Carlos Santana is gone.
And though he was here only one year, he left behind one of the most polarizing on-field legacies of any Phillie in recent memory.
Santana made a lot of money in 2018 — $10 million in the form of a signing bonus, $15 million more in salary. Great expectations from fans tend to follow when a player is paid that much.
Yet like everything else about Santana’s season, the context and nuance are important. It may be more fun to yell, “He sucks, he wasn’t worth the money,” and it’s certainly a way to get more pageviews or to pander to some online commenters. But he didn’t suck. He just wasn’t worth the money.
The Phillies’ front office itself would probably tell you Santana wasn’t worth $20 million a year. They paid him that for three reasons: They had the money, they wanted him to commit quickly, and they sought a way to lengthen the lineup.
Santana did make the Phillies’ lineup better in 2018. No, he wasn’t a top-10 first baseman, but it’s disingenuous to act like there was no production.
Santana played 161 games for the Phillies. He hit .229 with a .352 on-base percentage, 24 homers and 86 RBI. His .766 OPS was 5 percent higher than the league average.
With runners in scoring position, Santana had a .389 OBP. With a runner on third and less than two outs, he hit .370. When the bases were loaded, he went 5 for 9 with a grand slam and a bases-clearing triple.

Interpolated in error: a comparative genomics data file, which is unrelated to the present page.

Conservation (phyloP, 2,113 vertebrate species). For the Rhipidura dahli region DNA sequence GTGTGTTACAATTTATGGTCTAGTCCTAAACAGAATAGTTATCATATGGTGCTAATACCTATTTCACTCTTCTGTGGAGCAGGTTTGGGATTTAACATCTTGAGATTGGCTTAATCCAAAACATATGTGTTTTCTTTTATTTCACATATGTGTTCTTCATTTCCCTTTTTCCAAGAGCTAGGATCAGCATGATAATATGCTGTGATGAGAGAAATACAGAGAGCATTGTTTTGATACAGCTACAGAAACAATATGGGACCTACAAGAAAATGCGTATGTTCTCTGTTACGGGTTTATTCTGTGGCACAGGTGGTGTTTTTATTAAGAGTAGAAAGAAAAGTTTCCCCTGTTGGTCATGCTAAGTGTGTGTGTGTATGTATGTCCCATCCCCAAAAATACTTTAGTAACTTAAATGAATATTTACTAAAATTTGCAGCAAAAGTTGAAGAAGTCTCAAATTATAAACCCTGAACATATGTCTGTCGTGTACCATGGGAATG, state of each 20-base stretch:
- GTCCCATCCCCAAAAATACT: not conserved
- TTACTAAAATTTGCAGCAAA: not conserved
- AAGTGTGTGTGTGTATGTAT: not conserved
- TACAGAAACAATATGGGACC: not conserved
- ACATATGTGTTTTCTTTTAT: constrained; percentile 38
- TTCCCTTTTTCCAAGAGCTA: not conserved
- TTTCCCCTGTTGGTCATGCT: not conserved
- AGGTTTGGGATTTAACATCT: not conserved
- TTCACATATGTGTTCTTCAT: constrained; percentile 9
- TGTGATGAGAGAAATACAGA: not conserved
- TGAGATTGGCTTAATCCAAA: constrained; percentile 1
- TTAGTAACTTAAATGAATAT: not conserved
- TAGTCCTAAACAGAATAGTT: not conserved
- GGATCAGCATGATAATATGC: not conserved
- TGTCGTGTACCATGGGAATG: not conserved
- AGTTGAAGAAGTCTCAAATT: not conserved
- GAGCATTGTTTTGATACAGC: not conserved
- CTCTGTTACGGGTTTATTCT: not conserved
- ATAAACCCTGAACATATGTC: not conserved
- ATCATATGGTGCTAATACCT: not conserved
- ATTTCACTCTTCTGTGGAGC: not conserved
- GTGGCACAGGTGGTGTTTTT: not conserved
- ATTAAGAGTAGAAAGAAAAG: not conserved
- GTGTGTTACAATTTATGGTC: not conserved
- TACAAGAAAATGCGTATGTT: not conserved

Santana wasn’t worthless the way many in this city portrayed him every day for six straight months. If he was, the Mariners wouldn’t have agreed to take him on in the Jean Segura trade. If Santana was worthless, he’d be viewed as merely a bad contract and the Mariners would have held out for a different sort of deal.
Some will label the Santana signing a colossal mistake. If it was a colossal mistake, then why was it so easy for Phillies GM Matt Klentak to get out from under it in less than a year? Shouldn’t that be the most telling factor of all?
The Phillies, a year ago, needed offense and tried something unorthodox by filling a position — first base — that was already filled. The best-case scenario would have involved Rhys Hoskins playing passable, Pat Burrell-like defense in left field and Santana’s offense outweighing any fielding concerns.
Santana provided some offense but not enough to outweigh the defensive concerns. And Hoskins, after looking OK in left field late in 2017, was not effective there in 2018, grading out as the majors’ worst defensive left fielder in 15 years.
With Segura now rather than Santana, the Phillies’ roster makes so much more sense. In fact, because Santana led to Segura, it’s hard to say the Phils lost much of anything through the whole process.
Could’ve been worse. Imagine rooting for the team that gave Chris Davis $161 million, Jason Heyward $184 million or Jordan Zimmermann $110 million. Questionable contracts are handed out by numerous teams every offseason. A mistake can’t be so bad if it’s so easily fixed. ¯\_(ツ)_/¯
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